State and Local Taxes Affect Your Wallet
There are other types of taxes besides income tax. We’ll walk you through common types of state and local taxes, and provide tips on how you can minimize your tax liability so that you can keep more money in your wallet.
Long before I started working in the tax profession, I had my first experience with state and local taxes as a young child. While at the grocery store with my mother, I wanted a pack of gum. It was advertised as $1.00 and I felt pretty energized about persuading my mother to give me a one dollar bill to pay for it.
Once at the register, I found out that with the 7% state sales tax in New Jersey at the time, the actual price came to $1.07—and I came up short.
First, let’s define some of the various types of state and local taxes that you will face.
- Income tax: Tax that is paid to the state or local authority based on income such as wages, business profits, interest, dividends, capital gains, etc. Wage income is typically subject to tax withholding at the time it is received (and reconciled through annual filing). In contrast, taxes on investment income are typically paid through quarterly estimated payments or at the time of annual filing.
- Sales tax: Tax that is paid to a local authority on goods and services, typically at the time of the sale. In some states, there may be an exemption for basic necessities such as medicine, food, or clothes. New York City has a sales tax rate of 8.875%, which is one of the highest in the nation.
- Sales tax can be funny sometimes. For example, New York does not tax unprepared food like a whole bagel, but one that is sliced for you is taxed.
- Real estate tax: A tax on the value of owned real estate and property, based on the appraised value. It’s typically paid either on a quarterly basis to the local authority, or through an escrow account as part of a monthly mortgage payment.
- Excise tax: A tax typically paid at the time of sale on a variety of goods and services such as alcohol, tobacco, gasoline, and gambling. Sometimes these taxes are referred to in the context of “double taxation” because sales tax may also be imposed in addition to the excise tax.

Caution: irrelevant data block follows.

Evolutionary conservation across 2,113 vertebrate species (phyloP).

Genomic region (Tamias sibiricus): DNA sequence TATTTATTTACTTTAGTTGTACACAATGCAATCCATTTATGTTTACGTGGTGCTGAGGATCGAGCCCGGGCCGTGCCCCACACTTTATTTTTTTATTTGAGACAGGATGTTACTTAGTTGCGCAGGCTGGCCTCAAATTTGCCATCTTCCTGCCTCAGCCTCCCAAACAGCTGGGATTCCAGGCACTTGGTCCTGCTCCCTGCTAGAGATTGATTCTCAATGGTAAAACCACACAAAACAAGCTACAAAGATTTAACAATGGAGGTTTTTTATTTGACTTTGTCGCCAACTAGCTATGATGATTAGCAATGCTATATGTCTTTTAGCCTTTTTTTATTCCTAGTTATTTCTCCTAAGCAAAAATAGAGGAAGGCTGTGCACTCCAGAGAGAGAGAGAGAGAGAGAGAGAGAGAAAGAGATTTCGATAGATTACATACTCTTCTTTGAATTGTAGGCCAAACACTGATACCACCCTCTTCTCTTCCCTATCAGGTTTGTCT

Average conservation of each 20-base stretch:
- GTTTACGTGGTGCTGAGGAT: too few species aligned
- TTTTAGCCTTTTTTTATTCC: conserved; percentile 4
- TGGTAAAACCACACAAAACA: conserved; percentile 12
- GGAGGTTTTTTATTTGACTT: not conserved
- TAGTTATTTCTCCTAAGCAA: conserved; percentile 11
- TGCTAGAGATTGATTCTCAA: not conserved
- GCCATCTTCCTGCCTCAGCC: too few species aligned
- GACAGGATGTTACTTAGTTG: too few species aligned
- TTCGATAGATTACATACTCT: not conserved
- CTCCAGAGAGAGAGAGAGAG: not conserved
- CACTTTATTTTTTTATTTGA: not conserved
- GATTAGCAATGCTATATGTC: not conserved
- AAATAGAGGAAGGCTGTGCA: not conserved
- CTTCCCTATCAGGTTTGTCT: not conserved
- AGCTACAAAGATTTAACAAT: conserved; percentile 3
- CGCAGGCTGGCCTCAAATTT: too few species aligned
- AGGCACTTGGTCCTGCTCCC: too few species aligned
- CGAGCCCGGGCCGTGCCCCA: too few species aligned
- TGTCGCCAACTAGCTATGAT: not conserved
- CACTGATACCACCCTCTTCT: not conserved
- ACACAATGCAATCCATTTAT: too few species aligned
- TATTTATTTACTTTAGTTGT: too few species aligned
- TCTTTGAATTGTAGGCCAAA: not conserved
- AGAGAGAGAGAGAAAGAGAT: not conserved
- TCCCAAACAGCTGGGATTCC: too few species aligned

The good news is that you can minimize or even avoid certain state and local taxes. Investing in specific types of funds, or in specific types of accounts, can help reduce what you owe. You can even reduce or avoid certain taxes by living in a state with tax laws that help you keep more in your wallet.
Treasury bond interest is not taxable at the state level.
Most states and localities with income tax requirements look at your federal tax return as a starting point, and then they make adjustments. This means that your taxable income at the federal level might be higher or lower than your taxable income at the state level. One reason your state income might be lower is due to U.S. government interest, because it’s taxed at the federal level but not at the state level.
Most of our portfolios here at Betterment contain at least some income from U.S. Treasury bonds, unless your allocation is set to 100% stocks.
Municipal bond interest provides double, or even triple, tax benefits.
Municipal bonds are another component of tax-smart investing, particularly because the interest they earn is generally not taxed at the federal level. The highest income tax rate at the federal level is 37% plus an additional 3.8% tax on investment income. Reducing what’s taxed helps you keep more in your wallet. Not having to pay any % of income tax on your municipal bond interest can help you keep more of what you earn.